Re: Pocha Lawyer. I am one. Not an immigration lawyer, but a business litigation lawyer. And, understanding the cultural quirks of your clients is like a basic lawyering skill. And, if you are just now figuring out that Mexicans don't tell linear stories, you are either not very bright or just started practicing law two days ago. Because, as anybody who has ever dealt with Mexis knows, they don't tell linear story. By the third meeting, you may understand what the point of their story is. But that is the thing about being a lawyer, you need to dig and dig and dig before you get to the real story. Your clients often don't know the story or are so personally involved in the story that they need a third party (competent lawyer, maybe?) to draw it out. Sorry, maybe you are a different kind of lawyer than I am. But I never charge for just a consultation or two, or three, and I usually realize that the consultation will take two or three meetings and/or long phone calls before you truly understand your client's stories. And, if you are having problems with Mexis, don't even try to represent Asians (esp. Chinese and/or Korean) and/or Armenians (OMG Armenians) because they will *definitely* be beyond your comprehension. Yeah, definitely over your head. Sorry to say, but obviously true.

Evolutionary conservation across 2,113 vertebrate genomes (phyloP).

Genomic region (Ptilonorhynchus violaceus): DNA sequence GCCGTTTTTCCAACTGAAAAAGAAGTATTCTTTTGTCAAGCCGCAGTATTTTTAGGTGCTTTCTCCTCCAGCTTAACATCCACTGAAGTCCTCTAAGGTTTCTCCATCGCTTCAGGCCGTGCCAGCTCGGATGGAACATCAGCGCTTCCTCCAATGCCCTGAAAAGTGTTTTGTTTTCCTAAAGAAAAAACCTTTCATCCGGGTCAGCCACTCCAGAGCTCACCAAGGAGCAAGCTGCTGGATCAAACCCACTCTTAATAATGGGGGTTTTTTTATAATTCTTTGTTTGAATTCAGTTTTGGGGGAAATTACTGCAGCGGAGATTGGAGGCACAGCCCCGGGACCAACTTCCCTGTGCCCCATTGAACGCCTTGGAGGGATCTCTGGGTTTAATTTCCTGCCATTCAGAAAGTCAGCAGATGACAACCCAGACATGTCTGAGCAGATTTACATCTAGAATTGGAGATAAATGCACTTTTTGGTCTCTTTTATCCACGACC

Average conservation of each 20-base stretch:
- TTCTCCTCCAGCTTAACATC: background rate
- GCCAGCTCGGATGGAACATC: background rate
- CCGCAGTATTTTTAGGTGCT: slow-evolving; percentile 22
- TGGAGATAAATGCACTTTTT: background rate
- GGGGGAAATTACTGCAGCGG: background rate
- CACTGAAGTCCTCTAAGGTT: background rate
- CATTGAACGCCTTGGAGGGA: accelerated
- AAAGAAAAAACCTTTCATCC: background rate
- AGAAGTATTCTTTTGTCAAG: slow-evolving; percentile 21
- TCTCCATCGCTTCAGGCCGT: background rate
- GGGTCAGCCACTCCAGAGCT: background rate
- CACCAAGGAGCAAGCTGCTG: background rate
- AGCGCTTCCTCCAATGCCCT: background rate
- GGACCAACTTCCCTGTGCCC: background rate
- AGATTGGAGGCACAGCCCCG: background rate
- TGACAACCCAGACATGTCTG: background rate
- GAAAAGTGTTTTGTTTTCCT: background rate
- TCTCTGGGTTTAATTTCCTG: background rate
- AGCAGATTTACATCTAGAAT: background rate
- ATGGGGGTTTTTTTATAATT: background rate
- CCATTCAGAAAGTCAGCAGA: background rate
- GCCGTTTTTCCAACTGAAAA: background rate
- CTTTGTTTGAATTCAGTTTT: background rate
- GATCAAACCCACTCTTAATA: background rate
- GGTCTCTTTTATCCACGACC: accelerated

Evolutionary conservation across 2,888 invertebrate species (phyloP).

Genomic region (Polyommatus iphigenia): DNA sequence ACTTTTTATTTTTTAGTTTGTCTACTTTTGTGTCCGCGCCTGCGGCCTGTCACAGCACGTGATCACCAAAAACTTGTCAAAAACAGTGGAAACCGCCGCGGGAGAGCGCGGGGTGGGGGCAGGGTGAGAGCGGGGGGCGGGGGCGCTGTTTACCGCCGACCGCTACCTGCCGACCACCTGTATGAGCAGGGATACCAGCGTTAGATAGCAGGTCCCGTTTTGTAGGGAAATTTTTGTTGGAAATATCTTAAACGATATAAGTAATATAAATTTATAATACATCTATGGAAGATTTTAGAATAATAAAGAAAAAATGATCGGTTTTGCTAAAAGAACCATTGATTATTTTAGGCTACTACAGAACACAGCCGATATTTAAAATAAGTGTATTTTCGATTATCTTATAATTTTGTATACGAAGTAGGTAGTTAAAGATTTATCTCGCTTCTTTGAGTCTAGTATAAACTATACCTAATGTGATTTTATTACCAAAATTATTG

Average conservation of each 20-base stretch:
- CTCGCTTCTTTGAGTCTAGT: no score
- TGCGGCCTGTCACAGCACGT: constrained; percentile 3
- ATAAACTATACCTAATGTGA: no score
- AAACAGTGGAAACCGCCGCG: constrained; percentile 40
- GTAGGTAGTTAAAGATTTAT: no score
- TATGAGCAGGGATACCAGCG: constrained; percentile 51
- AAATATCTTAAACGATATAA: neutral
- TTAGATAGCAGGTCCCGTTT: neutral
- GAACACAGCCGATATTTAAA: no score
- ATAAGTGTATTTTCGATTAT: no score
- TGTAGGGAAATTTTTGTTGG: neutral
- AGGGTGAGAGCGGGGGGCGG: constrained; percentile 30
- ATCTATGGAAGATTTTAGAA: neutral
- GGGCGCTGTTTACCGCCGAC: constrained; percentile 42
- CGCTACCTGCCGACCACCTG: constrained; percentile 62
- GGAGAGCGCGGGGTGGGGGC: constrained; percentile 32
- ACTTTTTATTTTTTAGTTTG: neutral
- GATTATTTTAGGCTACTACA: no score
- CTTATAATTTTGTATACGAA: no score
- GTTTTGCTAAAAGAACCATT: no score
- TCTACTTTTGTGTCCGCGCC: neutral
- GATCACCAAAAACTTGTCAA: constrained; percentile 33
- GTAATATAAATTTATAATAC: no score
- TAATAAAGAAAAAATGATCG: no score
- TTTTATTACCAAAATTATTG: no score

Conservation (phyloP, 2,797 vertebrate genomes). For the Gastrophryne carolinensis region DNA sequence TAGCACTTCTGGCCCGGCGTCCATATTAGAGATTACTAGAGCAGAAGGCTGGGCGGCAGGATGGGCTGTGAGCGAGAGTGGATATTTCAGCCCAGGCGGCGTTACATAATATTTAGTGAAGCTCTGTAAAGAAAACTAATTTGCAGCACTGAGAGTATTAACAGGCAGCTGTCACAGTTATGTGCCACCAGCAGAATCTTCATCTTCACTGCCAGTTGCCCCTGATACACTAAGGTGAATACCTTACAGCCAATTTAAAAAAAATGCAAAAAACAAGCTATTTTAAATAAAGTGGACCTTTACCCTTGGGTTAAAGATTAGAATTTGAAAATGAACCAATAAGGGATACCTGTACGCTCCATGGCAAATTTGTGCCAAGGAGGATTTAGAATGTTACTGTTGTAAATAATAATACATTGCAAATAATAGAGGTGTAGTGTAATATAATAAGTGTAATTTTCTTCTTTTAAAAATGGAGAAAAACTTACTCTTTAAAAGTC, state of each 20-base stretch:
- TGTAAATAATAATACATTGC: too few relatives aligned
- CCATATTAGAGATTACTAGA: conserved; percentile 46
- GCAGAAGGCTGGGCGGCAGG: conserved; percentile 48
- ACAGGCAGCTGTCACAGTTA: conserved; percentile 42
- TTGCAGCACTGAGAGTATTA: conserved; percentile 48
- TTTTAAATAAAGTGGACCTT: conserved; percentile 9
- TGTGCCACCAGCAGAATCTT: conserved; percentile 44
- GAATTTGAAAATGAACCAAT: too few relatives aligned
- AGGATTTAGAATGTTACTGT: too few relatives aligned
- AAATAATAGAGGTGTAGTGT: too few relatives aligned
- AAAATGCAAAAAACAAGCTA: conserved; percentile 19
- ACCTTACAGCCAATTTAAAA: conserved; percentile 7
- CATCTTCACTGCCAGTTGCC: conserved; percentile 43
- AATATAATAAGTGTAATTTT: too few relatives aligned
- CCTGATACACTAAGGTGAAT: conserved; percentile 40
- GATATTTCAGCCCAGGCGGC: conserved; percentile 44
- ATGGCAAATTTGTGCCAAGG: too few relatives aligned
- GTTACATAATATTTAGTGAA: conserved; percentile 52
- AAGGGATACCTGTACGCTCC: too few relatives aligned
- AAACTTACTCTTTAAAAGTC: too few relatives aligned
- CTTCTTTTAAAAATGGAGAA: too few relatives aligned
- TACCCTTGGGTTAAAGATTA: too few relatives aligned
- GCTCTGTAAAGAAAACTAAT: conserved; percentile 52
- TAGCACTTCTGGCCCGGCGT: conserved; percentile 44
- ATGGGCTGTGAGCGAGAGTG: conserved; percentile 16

Mexican issues are women's issues and vice versa. Intersectionality is real. Don't do what so many movements have done and say, that's a "Jezebel" problem. Let's own our issues.
Playing in streets? My Mexican American kids wouldn't know what that's about even if a piece of asphalt fell on their heads. (All about the videos and tech, argh) The only street they play on are the ones they build in Minecraft (stupid game).
@Delia Ibarra True to the stereotype, Armenians are horrible to do business with. Even with contracts in place they, without fail, have wanted to negotiate after the fact with us. We are an ad agency and they want to try and negotiate tv buys after the purchase, payment and airing of the ads. Simply awesome.
@007geyer I was! A licensed-to-drive, drunken Mexican illegal ran me over. At his trial he claimed he thought that I was another Mexican illegal--so he didn't think that it should matter. When he found out that I was an American citizen he said that he felt terrible for doing it.
Now, someone should hand you a sense of humor and you should take it.
@STOPTHERECONQUISTA Well now we know you're not a plain ol' white boy.